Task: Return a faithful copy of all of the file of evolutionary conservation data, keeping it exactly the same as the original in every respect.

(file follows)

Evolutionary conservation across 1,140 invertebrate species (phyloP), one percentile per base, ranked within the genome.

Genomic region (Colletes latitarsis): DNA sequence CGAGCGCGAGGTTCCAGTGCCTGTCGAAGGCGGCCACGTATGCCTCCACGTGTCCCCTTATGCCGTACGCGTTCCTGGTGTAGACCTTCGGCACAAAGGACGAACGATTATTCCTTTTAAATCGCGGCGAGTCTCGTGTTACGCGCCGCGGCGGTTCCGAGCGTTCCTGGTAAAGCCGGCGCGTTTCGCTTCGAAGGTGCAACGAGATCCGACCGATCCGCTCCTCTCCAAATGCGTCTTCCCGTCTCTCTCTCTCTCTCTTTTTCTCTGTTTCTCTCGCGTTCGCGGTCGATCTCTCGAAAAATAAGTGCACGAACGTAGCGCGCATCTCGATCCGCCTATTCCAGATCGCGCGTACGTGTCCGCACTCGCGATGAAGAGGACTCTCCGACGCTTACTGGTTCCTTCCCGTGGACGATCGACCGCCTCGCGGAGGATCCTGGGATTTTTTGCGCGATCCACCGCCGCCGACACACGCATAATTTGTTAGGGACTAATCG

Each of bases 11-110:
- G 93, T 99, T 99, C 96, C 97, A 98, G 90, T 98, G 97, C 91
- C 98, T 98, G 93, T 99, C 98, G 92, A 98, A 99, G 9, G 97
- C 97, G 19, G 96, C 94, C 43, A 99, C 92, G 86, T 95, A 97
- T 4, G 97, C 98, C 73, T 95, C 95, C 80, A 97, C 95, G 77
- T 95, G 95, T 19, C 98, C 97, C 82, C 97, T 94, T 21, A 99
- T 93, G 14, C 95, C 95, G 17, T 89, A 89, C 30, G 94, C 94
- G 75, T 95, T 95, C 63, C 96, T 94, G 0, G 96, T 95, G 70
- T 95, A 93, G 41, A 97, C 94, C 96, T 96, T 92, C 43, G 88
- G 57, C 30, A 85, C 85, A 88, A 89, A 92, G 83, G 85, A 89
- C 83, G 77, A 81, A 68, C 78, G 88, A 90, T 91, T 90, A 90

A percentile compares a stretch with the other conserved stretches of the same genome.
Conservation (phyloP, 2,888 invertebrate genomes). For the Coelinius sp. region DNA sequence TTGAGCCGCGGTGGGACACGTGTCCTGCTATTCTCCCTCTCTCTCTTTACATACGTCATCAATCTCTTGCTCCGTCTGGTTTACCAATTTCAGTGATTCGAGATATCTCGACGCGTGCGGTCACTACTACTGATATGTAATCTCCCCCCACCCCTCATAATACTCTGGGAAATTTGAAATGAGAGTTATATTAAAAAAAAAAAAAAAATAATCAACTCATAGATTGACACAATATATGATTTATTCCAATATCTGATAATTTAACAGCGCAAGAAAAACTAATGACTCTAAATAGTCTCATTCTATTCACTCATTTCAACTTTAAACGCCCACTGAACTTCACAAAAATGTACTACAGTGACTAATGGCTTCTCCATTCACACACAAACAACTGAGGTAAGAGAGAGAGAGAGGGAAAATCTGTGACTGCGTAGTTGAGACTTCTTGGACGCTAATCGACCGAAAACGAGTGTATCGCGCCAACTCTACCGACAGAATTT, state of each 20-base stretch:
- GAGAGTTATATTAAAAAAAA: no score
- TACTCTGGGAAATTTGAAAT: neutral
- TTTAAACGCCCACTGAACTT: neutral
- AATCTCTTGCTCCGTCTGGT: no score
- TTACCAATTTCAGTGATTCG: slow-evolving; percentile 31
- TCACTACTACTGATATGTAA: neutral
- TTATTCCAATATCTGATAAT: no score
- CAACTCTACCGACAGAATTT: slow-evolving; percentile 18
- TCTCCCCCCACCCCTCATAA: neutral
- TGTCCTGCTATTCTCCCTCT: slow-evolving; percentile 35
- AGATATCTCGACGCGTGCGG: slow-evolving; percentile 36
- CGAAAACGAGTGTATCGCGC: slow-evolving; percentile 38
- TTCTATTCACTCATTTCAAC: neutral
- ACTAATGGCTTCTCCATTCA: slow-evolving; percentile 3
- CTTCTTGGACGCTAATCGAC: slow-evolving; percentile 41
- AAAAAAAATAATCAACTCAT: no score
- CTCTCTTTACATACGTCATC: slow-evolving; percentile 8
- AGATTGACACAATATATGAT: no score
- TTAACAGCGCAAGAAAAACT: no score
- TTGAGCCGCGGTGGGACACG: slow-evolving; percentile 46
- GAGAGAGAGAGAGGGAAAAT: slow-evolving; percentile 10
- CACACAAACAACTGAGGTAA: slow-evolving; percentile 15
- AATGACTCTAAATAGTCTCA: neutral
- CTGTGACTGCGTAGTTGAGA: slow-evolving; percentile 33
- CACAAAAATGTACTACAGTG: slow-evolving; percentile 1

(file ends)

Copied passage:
Evolutionary conservation across 1,140 invertebrate species (phyloP), one percentile per base, ranked within the genome.

Genomic region (Colletes latitarsis): DNA sequence CGAGCGCGAGGTTCCAGTGCCTGTCGAAGGCGGCCACGTATGCCTCCACGTGTCCCCTTATGCCGTACGCGTTCCTGGTGTAGACCTTCGGCACAAAGGACGAACGATTATTCCTTTTAAATCGCGGCGAGTCTCGTGTTACGCGCCGCGGCGGTTCCGAGCGTTCCTGGTAAAGCCGGCGCGTTTCGCTTCGAAGGTGCAACGAGATCCGACCGATCCGCTCCTCTCCAAATGCGTCTTCCCGTCTCTCTCTCTCTCTCTTTTTCTCTGTTTCTCTCGCGTTCGCGGTCGATCTCTCGAAAAATAAGTGCACGAACGTAGCGCGCATCTCGATCCGCCTATTCCAGATCGCGCGTACGTGTCCGCACTCGCGATGAAGAGGACTCTCCGACGCTTACTGGTTCCTTCCCGTGGACGATCGACCGCCTCGCGGAGGATCCTGGGATTTTTTGCGCGATCCACCGCCGCCGACACACGCATAATTTGTTAGGGACTAATCG

Each of bases 11-110:
- G 93, T 99, T 99, C 96, C 97, A 98, G 90, T 98, G 97, C 91
- C 98, T 98, G 93, T 99, C 98, G 92, A 98, A 99, G 9, G 97
- C 97, G 19, G 96, C 94, C 43, A 99, C 92, G 86, T 95, A 97
- T 4, G 97, C 98, C 73, T 95, C 95, C 80, A 97, C 95, G 77
- T 95, G 95, T 19, C 98, C 97, C 82, C 97, T 94, T 21, A 99
- T 93, G 14, C 95, C 95, G 17, T 89, A 89, C 30, G 94, C 94
- G 75, T 95, T 95, C 63, C 96, T 94, G 0, G 96, T 95, G 70
- T 95, A 93, G 41, A 97, C 94, C 96, T 96, T 92, C 43, G 88
- G 57, C 30, A 85, C 85, A 88, A 89, A 92, G 83, G 85, A 89
- C 83, G 77, A 81, A 68, C 78, G 88, A 90, T 91, T 90, A 90

A percentile compares a stretch with the other conserved stretches of the same genome.
Conservation (phyloP, 2,888 invertebrate genomes). For the Coelinius sp. region DNA sequence TTGAGCCGCGGTGGGACACGTGTCCTGCTATTCTCCCTCTCTCTCTTTACATACGTCATCAATCTCTTGCTCCGTCTGGTTTACCAATTTCAGTGATTCGAGATATCTCGACGCGTGCGGTCACTACTACTGATATGTAATCTCCCCCCACCCCTCATAATACTCTGGGAAATTTGAAATGAGAGTTATATTAAAAAAAAAAAAAAAATAATCAACTCATAGATTGACACAATATATGATTTATTCCAATATCTGATAATTTAACAGCGCAAGAAAAACTAATGACTCTAAATAGTCTCATTCTATTCACTCATTTCAACTTTAAACGCCCACTGAACTTCACAAAAATGTACTACAGTGACTAATGGCTTCTCCATTCACACACAAACAACTGAGGTAAGAGAGAGAGAGAGGGAAAATCTGTGACTGCGTAGTTGAGACTTCTTGGACGCTAATCGACCGAAAACGAGTGTATCGCGCCAACTCTACCGACAGAATTT, state of each 20-base stretch:
- GAGAGTTATATTAAAAAAAA: no score
- TACTCTGGGAAATTTGAAAT: neutral
- TTTAAACGCCCACTGAACTT: neutral
- AATCTCTTGCTCCGTCTGGT: no score
- TTACCAATTTCAGTGATTCG: slow-evolving; percentile 31
- TCACTACTACTGATATGTAA: neutral
- TTATTCCAATATCTGATAAT: no score
- CAACTCTACCGACAGAATTT: slow-evolving; percentile 18
- TCTCCCCCCACCCCTCATAA: neutral
- TGTCCTGCTATTCTCCCTCT: slow-evolving; percentile 35
- AGATATCTCGACGCGTGCGG: slow-evolving; percentile 36
- CGAAAACGAGTGTATCGCGC: slow-evolving; percentile 38
- TTCTATTCACTCATTTCAAC: neutral
- ACTAATGGCTTCTCCATTCA: slow-evolving; percentile 3
- CTTCTTGGACGCTAATCGAC: slow-evolving; percentile 41
- AAAAAAAATAATCAACTCAT: no score
- CTCTCTTTACATACGTCATC: slow-evolving; percentile 8
- AGATTGACACAATATATGAT: no score
- TTAACAGCGCAAGAAAAACT: no score
- TTGAGCCGCGGTGGGACACG: slow-evolving; percentile 46
- GAGAGAGAGAGAGGGAAAAT: slow-evolving; percentile 10
- CACACAAACAACTGAGGTAA: slow-evolving; percentile 15
- AATGACTCTAAATAGTCTCA: neutral
- CTGTGACTGCGTAGTTGAGA: slow-evolving; percentile 33
- CACAAAAATGTACTACAGTG: slow-evolving; percentile 1